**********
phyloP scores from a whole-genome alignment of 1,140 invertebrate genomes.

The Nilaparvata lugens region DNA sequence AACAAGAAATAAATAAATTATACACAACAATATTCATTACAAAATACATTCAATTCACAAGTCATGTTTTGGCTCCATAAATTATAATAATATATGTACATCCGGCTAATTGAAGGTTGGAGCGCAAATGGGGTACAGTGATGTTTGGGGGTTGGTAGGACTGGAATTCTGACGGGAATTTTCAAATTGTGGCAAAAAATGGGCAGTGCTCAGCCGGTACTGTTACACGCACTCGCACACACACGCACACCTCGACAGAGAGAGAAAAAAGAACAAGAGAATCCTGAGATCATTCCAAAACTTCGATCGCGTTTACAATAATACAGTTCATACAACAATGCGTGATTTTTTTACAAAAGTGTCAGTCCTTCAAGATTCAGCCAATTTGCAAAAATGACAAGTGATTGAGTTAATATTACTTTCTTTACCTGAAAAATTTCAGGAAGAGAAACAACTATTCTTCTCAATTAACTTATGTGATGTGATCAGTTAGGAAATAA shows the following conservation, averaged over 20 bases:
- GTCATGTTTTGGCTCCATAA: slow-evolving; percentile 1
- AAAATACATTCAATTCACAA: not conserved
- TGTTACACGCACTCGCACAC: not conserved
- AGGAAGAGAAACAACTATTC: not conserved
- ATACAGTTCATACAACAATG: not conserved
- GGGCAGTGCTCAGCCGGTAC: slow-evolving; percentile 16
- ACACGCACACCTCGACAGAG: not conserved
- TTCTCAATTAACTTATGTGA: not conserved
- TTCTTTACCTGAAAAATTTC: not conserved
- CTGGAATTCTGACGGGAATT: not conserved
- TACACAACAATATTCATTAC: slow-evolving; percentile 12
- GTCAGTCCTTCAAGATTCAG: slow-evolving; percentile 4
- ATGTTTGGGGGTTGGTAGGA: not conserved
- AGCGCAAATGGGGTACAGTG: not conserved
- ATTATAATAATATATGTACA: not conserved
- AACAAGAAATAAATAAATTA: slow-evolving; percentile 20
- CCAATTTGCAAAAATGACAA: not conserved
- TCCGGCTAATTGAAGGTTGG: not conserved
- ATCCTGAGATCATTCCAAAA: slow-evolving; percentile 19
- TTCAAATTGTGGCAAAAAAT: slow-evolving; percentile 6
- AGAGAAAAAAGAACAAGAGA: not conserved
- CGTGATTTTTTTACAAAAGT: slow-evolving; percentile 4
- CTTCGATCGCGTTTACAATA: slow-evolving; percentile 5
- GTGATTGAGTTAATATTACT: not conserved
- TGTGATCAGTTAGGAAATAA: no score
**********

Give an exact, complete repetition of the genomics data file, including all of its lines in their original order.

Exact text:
phyloP scores from a whole-genome alignment of 1,140 invertebrate genomes.

The Nilaparvata lugens region DNA sequence AACAAGAAATAAATAAATTATACACAACAATATTCATTACAAAATACATTCAATTCACAAGTCATGTTTTGGCTCCATAAATTATAATAATATATGTACATCCGGCTAATTGAAGGTTGGAGCGCAAATGGGGTACAGTGATGTTTGGGGGTTGGTAGGACTGGAATTCTGACGGGAATTTTCAAATTGTGGCAAAAAATGGGCAGTGCTCAGCCGGTACTGTTACACGCACTCGCACACACACGCACACCTCGACAGAGAGAGAAAAAAGAACAAGAGAATCCTGAGATCATTCCAAAACTTCGATCGCGTTTACAATAATACAGTTCATACAACAATGCGTGATTTTTTTACAAAAGTGTCAGTCCTTCAAGATTCAGCCAATTTGCAAAAATGACAAGTGATTGAGTTAATATTACTTTCTTTACCTGAAAAATTTCAGGAAGAGAAACAACTATTCTTCTCAATTAACTTATGTGATGTGATCAGTTAGGAAATAA shows the following conservation, averaged over 20 bases:
- GTCATGTTTTGGCTCCATAA: slow-evolving; percentile 1
- AAAATACATTCAATTCACAA: not conserved
- TGTTACACGCACTCGCACAC: not conserved
- AGGAAGAGAAACAACTATTC: not conserved
- ATACAGTTCATACAACAATG: not conserved
- GGGCAGTGCTCAGCCGGTAC: slow-evolving; percentile 16
- ACACGCACACCTCGACAGAG: not conserved
- TTCTCAATTAACTTATGTGA: not conserved
- TTCTTTACCTGAAAAATTTC: not conserved
- CTGGAATTCTGACGGGAATT: not conserved
- TACACAACAATATTCATTAC: slow-evolving; percentile 12
- GTCAGTCCTTCAAGATTCAG: slow-evolving; percentile 4
- ATGTTTGGGGGTTGGTAGGA: not conserved
- AGCGCAAATGGGGTACAGTG: not conserved
- ATTATAATAATATATGTACA: not conserved
- AACAAGAAATAAATAAATTA: slow-evolving; percentile 20
- CCAATTTGCAAAAATGACAA: not conserved
- TCCGGCTAATTGAAGGTTGG: not conserved
- ATCCTGAGATCATTCCAAAA: slow-evolving; percentile 19
- TTCAAATTGTGGCAAAAAAT: slow-evolving; percentile 6
- AGAGAAAAAAGAACAAGAGA: not conserved
- CGTGATTTTTTTACAAAAGT: slow-evolving; percentile 4
- CTTCGATCGCGTTTACAATA: slow-evolving; percentile 5
- GTGATTGAGTTAATATTACT: not conserved
- TGTGATCAGTTAGGAAATAA: no score